Proof of Concept

Community Pulse is all about providing regular feedback and making connections between four of our biggest environmental challenges:  waste, water use, energy use and CO2 emissions. Our mission is to assemble and organize utility and agency information that is collected but rarely used to help people understand where we are at now, how far we are from where we want to be, and how we can get there.

Individuals (and communities) in our society lack the adequate sense in real time of how well we are doing - how much energy we are consuming, how many negative environmental and social impacts we are creating, how many opportunities we are missing to create cleaner richer lives and communities. Not only is it out of sight, we have no sense of how much we are using, and no feedback loops that might show us how and when we can reduce our consumption[1].

Community Pulse is our effort to provide this information that is missing from our day-to-day lives. At the moment this website is just a proof of concept. We started Community Pulse in Sonoma and Napa counties because this is where we are from, this is where our network is based. Unfortunately, the resources are not currently available to ramp this concept up to the scale we have envisioned. We have always thought that the real potential of Community Pulse lies in providing this information for major cities such as San Francisco, Los Angeles, Chicago, New York, as well as all of the states, allowing it to reach a wider audience and inspire a little friendly competition between communities and states. We would still like to see this happen, and if you would like to be a part of making it happen, please let us know!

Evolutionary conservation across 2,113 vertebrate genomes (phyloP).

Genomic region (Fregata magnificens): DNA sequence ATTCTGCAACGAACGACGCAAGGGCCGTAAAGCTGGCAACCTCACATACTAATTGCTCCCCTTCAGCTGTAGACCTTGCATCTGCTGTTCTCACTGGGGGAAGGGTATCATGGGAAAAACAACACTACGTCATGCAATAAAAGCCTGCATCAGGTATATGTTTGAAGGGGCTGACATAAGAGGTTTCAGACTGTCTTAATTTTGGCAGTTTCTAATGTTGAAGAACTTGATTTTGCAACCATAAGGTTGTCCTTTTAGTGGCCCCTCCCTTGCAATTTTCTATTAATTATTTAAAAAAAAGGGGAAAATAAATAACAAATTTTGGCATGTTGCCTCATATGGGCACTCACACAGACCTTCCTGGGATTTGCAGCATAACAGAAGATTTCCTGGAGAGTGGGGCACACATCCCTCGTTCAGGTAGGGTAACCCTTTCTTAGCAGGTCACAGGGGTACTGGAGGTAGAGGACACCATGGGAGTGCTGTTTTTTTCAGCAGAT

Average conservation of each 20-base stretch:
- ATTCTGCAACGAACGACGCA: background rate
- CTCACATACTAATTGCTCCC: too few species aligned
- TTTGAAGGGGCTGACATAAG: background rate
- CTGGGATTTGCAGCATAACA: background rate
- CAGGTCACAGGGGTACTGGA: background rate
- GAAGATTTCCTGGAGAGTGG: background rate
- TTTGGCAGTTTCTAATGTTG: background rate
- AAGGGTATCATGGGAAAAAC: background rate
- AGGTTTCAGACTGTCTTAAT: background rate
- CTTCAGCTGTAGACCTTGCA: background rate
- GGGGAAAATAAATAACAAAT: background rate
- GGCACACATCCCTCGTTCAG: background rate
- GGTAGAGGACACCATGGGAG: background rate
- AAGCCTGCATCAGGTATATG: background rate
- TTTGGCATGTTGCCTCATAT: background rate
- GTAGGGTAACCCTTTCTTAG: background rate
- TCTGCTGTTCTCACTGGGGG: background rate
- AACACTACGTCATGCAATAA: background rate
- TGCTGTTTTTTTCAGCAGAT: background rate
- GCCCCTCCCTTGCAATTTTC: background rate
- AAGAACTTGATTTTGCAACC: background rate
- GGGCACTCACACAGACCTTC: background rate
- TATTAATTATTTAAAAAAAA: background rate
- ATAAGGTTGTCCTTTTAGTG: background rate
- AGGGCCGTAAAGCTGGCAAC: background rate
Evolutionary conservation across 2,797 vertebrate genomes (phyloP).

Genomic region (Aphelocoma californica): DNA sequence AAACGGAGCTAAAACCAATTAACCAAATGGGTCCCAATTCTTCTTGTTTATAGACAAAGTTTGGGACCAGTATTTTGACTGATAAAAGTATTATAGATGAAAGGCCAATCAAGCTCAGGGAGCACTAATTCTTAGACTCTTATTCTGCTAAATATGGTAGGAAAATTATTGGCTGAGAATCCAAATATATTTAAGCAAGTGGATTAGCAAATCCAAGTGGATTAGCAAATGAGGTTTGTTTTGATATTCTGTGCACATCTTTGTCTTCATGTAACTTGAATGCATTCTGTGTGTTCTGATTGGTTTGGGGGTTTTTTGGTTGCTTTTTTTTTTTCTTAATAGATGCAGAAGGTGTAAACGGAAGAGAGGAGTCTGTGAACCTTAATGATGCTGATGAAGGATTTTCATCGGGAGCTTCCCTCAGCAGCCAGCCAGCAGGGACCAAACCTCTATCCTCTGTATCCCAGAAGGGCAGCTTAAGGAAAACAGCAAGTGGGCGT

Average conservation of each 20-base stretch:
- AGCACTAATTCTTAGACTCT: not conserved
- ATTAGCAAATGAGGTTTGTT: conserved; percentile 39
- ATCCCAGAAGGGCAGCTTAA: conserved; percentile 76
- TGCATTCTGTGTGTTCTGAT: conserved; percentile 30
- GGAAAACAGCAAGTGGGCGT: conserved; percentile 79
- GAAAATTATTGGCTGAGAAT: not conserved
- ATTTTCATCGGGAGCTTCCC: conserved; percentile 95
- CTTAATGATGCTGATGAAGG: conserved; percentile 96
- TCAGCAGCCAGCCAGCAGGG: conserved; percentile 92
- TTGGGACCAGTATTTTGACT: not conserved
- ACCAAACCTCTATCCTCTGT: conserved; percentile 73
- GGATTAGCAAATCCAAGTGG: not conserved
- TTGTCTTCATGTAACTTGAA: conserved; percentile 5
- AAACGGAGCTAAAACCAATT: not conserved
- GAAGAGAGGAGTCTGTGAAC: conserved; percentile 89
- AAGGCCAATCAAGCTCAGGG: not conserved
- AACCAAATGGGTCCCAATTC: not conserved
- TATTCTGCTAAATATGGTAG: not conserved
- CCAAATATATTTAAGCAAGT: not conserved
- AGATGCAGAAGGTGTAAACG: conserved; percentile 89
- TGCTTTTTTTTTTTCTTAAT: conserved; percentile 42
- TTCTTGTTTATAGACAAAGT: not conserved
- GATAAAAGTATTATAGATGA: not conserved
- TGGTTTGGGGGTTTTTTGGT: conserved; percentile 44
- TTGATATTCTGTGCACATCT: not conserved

[1] Newman, Peter, T. Beatley, and H. Boyer (2009). Resilient Cities: Responding to Peak Oil and Climate Change. Covelo Island Press, Washington, DC.

Community Pulse aims to reach a mainstream audience and help them understand why it’s important and makes so much sense to start using resources more efficiently. We sort through and prioritize the barrage of “green” resources out there and zero in on the biggest opportunities. We connect consumers and businesses that want to be part of a new economy. Community Pulse can help create a more educated, empowered public aware of the direction we’re heading in and what we can do to change course.
In the late 1980s a Dutch graduate student by the name of Jan Hanhart came up with a novel idea. The government was planning to devote significant resources to reducing nationwide natural gas consumption by 15%. Hanhart proposed that they simply tell people what amount they were currently using, what amount they wanted them to use, and provide them with some suggestions of how they might go about reaching this national goal. The officials scoffed at the simplicity of his proposal, but he persisted.

Hanhart put an advertisement on the front page of a local weekly newspaper telling the community how much natural gas they were using and how much they should try to conserve, along with some potential ideas and suggestions for reducing their use. Soon he noted that the community was engaged in an ongoing dialogue. Everywhere he went people were asking their neighbors how much they were using and what they were doing to use less. Within just six months natural gas use had decreased by 18% - surpassing the goal.